Networks don't work without addresses: Whenever you are sending something, you need to specify where it should go and where it came from. To be an effective network engineer or administrator, you need to understand IP addresses backward and forward: you need to be able to think on your feet. If something breaks, likely as not some address assignment has been screwed up. And spotting the problem quickly is likely to be the difference between being the hero, or the guy who "takes a long time to fix the problem." Before covering subnetting in the next Networking 101 installment, we'd like to thoroughly explore IP addresses in their primal form. This is crucial to understanding subnets.
IPv4 Addresses and 32-bit Numbers
IP addresses are just 32-bit binary numbers, but they're important binary numbers: you need to how to work with them. When working with subnet masks, new network administrators generally get confused with the ones they haven't memorized. All the subnet mask amounts to is moving the boundary between the part of the address that represents a "network" and the part that represents a "host." Once you're comfortable with this method of thinking about IP addresses and masks, you've mastered IP addressing.
Binary is quite simple. In binary the only numbers are zeros and ones, and a 32-bit number holds 32 zeros and ones. We're all used to base-10 numbers, where each place in a number can hold any number from 0-9. In binary each place holds either a zero or a one. Here's the address 255.255.255.0 in binary:
For convenience, network engineers typically break IP addresses into four 8-bit blocks, or octets. In an 8-bit number, if all of the bits are set to 1, then the number is equal to 255. In the previous address, 11111111 represents 255 and 00000000 represents zero.
The way binary really works is based on powers of two. Each bit represents a different power-of-two. Starting at the left-hand side, the most significant bit, numbers form in the following manner:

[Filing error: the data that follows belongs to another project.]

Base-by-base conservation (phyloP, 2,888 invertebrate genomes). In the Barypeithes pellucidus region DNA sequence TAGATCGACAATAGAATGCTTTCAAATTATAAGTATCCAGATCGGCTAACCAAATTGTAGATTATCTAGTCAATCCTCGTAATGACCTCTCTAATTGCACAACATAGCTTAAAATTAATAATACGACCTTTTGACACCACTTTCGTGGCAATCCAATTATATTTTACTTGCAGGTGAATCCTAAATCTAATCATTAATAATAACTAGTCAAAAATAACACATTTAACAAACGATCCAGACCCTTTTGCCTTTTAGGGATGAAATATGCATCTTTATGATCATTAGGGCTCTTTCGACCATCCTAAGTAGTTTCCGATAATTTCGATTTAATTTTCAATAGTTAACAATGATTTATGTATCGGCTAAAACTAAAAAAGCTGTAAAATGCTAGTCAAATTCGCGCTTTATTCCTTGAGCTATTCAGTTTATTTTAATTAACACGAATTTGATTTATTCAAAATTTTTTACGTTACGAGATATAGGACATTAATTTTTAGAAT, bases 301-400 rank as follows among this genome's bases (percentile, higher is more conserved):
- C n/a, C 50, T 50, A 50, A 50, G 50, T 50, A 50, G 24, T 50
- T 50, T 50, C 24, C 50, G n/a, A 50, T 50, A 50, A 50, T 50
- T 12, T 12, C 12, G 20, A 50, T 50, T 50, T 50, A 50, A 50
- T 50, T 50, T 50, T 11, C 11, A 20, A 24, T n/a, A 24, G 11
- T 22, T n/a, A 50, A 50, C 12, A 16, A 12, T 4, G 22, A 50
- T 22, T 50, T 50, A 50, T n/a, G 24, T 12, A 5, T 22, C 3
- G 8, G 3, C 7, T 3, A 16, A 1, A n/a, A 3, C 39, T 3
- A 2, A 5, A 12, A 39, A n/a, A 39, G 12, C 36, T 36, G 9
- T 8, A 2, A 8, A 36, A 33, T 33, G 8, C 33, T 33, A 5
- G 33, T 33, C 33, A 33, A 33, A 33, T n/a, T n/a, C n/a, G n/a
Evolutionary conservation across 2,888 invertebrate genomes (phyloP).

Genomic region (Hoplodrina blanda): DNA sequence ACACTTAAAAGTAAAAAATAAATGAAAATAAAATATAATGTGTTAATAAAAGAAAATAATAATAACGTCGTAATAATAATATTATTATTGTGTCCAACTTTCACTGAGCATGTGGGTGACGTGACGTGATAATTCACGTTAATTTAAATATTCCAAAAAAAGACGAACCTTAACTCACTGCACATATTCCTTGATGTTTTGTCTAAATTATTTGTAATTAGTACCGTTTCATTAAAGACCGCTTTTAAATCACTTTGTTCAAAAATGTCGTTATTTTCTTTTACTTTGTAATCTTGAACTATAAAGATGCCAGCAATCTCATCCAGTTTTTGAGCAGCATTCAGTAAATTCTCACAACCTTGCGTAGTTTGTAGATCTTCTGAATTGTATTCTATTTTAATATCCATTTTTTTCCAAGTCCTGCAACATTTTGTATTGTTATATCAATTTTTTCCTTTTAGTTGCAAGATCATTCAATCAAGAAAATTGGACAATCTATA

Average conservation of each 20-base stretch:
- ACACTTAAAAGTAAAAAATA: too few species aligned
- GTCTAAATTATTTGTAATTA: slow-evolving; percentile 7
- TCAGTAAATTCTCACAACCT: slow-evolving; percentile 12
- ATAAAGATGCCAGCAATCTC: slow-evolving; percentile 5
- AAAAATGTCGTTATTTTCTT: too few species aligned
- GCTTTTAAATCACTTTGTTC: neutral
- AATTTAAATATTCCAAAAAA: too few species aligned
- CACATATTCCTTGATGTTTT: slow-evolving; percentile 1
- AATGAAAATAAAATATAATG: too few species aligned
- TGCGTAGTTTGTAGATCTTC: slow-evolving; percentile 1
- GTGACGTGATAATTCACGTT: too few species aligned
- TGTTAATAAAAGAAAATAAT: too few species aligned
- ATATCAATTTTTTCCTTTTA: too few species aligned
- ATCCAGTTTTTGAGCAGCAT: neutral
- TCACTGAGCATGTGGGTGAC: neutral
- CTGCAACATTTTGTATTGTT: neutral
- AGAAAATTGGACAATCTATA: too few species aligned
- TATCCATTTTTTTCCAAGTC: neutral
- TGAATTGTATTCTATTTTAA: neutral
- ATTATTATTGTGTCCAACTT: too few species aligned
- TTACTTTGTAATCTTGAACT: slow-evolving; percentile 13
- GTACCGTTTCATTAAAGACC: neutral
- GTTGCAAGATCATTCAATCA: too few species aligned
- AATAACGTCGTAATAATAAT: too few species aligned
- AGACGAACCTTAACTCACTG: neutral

The result is additive, meaning that if all bits are set, you simply add the power-of-two value up for each place. For example, if we have an 8-bit number, 11111111 , we simply add: 27 + 2 6 + 2 5 + 2 4 + 2 3 + 2 2 + 2 1 + 2 0 = 255
Try a non-trivial example now: 11110000
We can see that four bits are "set" in the above 8-bit number. Summing the power-of-two values in those places yields: 27 + 26 + 2 5 + 2 4 = 240
It is just that simple. If you can convert a binary number to decimal form, you can easily figure out subnet masks and network addresses, and we'll show you how in the next edition of Networking 101.
Focusing on 32-bit IPv4 addresses themselves now, there are a few different types that need to be understood. All IP addresses can be in the range 0.0.0.0 to 255.255.255.255, but some have special uses.
Packets that will not leave the host (i.e. they will not traverse an external network interface). Example: 127.0.0.1
Packets that are destined for a single IP address. Example: 126.96.36.199
Packets that will be duplicated by the router, and eventually routed by multicast routing mechanisms. Example: 188.8.131.52
A broadcast packet, sent to every host, limited to the local subnet. Example: 255.255.255.255
Packets that are routed to a specific subnet, and then broadcast. Example, assuming we are not on this subnet: 184.108.40.206